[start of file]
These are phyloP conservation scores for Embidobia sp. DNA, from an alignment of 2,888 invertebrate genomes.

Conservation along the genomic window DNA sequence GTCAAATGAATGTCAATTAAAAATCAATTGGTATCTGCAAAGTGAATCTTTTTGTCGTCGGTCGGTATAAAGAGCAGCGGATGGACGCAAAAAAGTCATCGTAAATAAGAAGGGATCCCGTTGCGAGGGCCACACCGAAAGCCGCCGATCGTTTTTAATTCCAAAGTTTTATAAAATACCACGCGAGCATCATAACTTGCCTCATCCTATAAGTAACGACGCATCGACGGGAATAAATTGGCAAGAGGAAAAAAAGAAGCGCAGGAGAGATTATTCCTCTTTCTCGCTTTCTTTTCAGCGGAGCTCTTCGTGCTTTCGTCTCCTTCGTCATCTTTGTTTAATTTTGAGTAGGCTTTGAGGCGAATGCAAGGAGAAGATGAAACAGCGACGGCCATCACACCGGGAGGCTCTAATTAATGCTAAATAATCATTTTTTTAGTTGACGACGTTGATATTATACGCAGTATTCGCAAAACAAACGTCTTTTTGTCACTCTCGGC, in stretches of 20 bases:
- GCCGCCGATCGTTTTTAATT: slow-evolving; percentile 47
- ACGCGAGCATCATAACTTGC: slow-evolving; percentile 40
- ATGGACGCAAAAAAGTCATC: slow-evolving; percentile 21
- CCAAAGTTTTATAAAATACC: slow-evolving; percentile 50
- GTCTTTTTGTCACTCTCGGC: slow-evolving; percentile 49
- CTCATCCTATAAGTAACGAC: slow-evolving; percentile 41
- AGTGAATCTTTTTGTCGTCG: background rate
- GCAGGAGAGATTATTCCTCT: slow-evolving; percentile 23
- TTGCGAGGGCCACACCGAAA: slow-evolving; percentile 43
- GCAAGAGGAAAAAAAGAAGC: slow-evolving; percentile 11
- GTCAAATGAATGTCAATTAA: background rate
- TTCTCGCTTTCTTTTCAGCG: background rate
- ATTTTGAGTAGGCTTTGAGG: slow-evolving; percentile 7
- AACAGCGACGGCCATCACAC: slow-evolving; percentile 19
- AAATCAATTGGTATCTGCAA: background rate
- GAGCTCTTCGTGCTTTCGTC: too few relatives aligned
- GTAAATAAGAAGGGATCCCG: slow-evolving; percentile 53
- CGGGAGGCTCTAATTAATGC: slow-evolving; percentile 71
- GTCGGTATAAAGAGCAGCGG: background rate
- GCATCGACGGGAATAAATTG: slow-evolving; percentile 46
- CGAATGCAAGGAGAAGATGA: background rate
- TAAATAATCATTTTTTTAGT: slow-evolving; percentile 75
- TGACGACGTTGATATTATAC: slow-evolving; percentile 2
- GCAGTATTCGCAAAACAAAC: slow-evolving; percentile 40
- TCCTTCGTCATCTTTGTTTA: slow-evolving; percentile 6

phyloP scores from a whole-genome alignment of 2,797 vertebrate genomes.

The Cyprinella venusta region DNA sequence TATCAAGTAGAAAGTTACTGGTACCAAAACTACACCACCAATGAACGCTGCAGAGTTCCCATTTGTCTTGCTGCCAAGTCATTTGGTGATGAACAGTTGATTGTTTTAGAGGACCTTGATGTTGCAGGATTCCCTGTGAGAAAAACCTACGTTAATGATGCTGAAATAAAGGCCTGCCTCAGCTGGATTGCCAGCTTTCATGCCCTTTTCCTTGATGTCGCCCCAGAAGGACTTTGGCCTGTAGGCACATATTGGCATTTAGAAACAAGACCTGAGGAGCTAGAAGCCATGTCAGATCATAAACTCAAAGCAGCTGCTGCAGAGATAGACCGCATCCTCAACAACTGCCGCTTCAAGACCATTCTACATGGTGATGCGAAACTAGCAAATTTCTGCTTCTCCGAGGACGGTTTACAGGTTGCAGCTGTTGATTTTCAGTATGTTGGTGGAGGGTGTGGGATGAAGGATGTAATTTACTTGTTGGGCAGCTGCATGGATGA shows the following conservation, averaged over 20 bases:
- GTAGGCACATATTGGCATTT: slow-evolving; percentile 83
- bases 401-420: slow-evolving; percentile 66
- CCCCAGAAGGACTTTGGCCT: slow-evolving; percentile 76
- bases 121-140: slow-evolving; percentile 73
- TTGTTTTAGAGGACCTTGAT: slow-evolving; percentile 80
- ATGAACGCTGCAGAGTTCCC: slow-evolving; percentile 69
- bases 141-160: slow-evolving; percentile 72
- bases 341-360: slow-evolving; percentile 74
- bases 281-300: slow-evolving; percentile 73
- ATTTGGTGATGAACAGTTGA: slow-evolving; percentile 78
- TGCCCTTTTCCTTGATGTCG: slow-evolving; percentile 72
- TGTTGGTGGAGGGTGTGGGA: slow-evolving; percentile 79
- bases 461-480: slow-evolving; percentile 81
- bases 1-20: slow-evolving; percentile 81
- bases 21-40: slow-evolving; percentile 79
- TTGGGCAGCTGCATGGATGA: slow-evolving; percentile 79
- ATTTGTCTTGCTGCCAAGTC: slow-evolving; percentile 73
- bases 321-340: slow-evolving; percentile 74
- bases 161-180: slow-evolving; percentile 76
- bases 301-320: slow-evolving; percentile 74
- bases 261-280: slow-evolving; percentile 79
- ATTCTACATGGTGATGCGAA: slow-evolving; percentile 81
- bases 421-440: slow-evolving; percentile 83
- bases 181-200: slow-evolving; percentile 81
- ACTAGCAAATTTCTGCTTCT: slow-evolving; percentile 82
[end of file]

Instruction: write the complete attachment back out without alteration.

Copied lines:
These are phyloP conservation scores for Embidobia sp. DNA, from an alignment of 2,888 invertebrate genomes.

Conservation along the genomic window DNA sequence GTCAAATGAATGTCAATTAAAAATCAATTGGTATCTGCAAAGTGAATCTTTTTGTCGTCGGTCGGTATAAAGAGCAGCGGATGGACGCAAAAAAGTCATCGTAAATAAGAAGGGATCCCGTTGCGAGGGCCACACCGAAAGCCGCCGATCGTTTTTAATTCCAAAGTTTTATAAAATACCACGCGAGCATCATAACTTGCCTCATCCTATAAGTAACGACGCATCGACGGGAATAAATTGGCAAGAGGAAAAAAAGAAGCGCAGGAGAGATTATTCCTCTTTCTCGCTTTCTTTTCAGCGGAGCTCTTCGTGCTTTCGTCTCCTTCGTCATCTTTGTTTAATTTTGAGTAGGCTTTGAGGCGAATGCAAGGAGAAGATGAAACAGCGACGGCCATCACACCGGGAGGCTCTAATTAATGCTAAATAATCATTTTTTTAGTTGACGACGTTGATATTATACGCAGTATTCGCAAAACAAACGTCTTTTTGTCACTCTCGGC, in stretches of 20 bases:
- GCCGCCGATCGTTTTTAATT: slow-evolving; percentile 47
- ACGCGAGCATCATAACTTGC: slow-evolving; percentile 40
- ATGGACGCAAAAAAGTCATC: slow-evolving; percentile 21
- CCAAAGTTTTATAAAATACC: slow-evolving; percentile 50
- GTCTTTTTGTCACTCTCGGC: slow-evolving; percentile 49
- CTCATCCTATAAGTAACGAC: slow-evolving; percentile 41
- AGTGAATCTTTTTGTCGTCG: background rate
- GCAGGAGAGATTATTCCTCT: slow-evolving; percentile 23
- TTGCGAGGGCCACACCGAAA: slow-evolving; percentile 43
- GCAAGAGGAAAAAAAGAAGC: slow-evolving; percentile 11
- GTCAAATGAATGTCAATTAA: background rate
- TTCTCGCTTTCTTTTCAGCG: background rate
- ATTTTGAGTAGGCTTTGAGG: slow-evolving; percentile 7
- AACAGCGACGGCCATCACAC: slow-evolving; percentile 19
- AAATCAATTGGTATCTGCAA: background rate
- GAGCTCTTCGTGCTTTCGTC: too few relatives aligned
- GTAAATAAGAAGGGATCCCG: slow-evolving; percentile 53
- CGGGAGGCTCTAATTAATGC: slow-evolving; percentile 71
- GTCGGTATAAAGAGCAGCGG: background rate
- GCATCGACGGGAATAAATTG: slow-evolving; percentile 46
- CGAATGCAAGGAGAAGATGA: background rate
- TAAATAATCATTTTTTTAGT: slow-evolving; percentile 75
- TGACGACGTTGATATTATAC: slow-evolving; percentile 2
- GCAGTATTCGCAAAACAAAC: slow-evolving; percentile 40
- TCCTTCGTCATCTTTGTTTA: slow-evolving; percentile 6

phyloP scores from a whole-genome alignment of 2,797 vertebrate genomes.

The Cyprinella venusta region DNA sequence TATCAAGTAGAAAGTTACTGGTACCAAAACTACACCACCAATGAACGCTGCAGAGTTCCCATTTGTCTTGCTGCCAAGTCATTTGGTGATGAACAGTTGATTGTTTTAGAGGACCTTGATGTTGCAGGATTCCCTGTGAGAAAAACCTACGTTAATGATGCTGAAATAAAGGCCTGCCTCAGCTGGATTGCCAGCTTTCATGCCCTTTTCCTTGATGTCGCCCCAGAAGGACTTTGGCCTGTAGGCACATATTGGCATTTAGAAACAAGACCTGAGGAGCTAGAAGCCATGTCAGATCATAAACTCAAAGCAGCTGCTGCAGAGATAGACCGCATCCTCAACAACTGCCGCTTCAAGACCATTCTACATGGTGATGCGAAACTAGCAAATTTCTGCTTCTCCGAGGACGGTTTACAGGTTGCAGCTGTTGATTTTCAGTATGTTGGTGGAGGGTGTGGGATGAAGGATGTAATTTACTTGTTGGGCAGCTGCATGGATGA shows the following conservation, averaged over 20 bases:
- GTAGGCACATATTGGCATTT: slow-evolving; percentile 83
- bases 401-420: slow-evolving; percentile 66
- CCCCAGAAGGACTTTGGCCT: slow-evolving; percentile 76
- bases 121-140: slow-evolving; percentile 73
- TTGTTTTAGAGGACCTTGAT: slow-evolving; percentile 80
- ATGAACGCTGCAGAGTTCCC: slow-evolving; percentile 69
- bases 141-160: slow-evolving; percentile 72
- bases 341-360: slow-evolving; percentile 74
- bases 281-300: slow-evolving; percentile 73
- ATTTGGTGATGAACAGTTGA: slow-evolving; percentile 78
- TGCCCTTTTCCTTGATGTCG: slow-evolving; percentile 72
- TGTTGGTGGAGGGTGTGGGA: slow-evolving; percentile 79
- bases 461-480: slow-evolving; percentile 81
- bases 1-20: slow-evolving; percentile 81
- bases 21-40: slow-evolving; percentile 79
- TTGGGCAGCTGCATGGATGA: slow-evolving; percentile 79
- ATTTGTCTTGCTGCCAAGTC: slow-evolving; percentile 73
- bases 321-340: slow-evolving; percentile 74
- bases 161-180: slow-evolving; percentile 76
- bases 301-320: slow-evolving; percentile 74
- bases 261-280: slow-evolving; percentile 79
- ATTCTACATGGTGATGCGAA: slow-evolving; percentile 81
- bases 421-440: slow-evolving; percentile 83
- bases 181-200: slow-evolving; percentile 81
- ACTAGCAAATTTCTGCTTCT: slow-evolving; percentile 82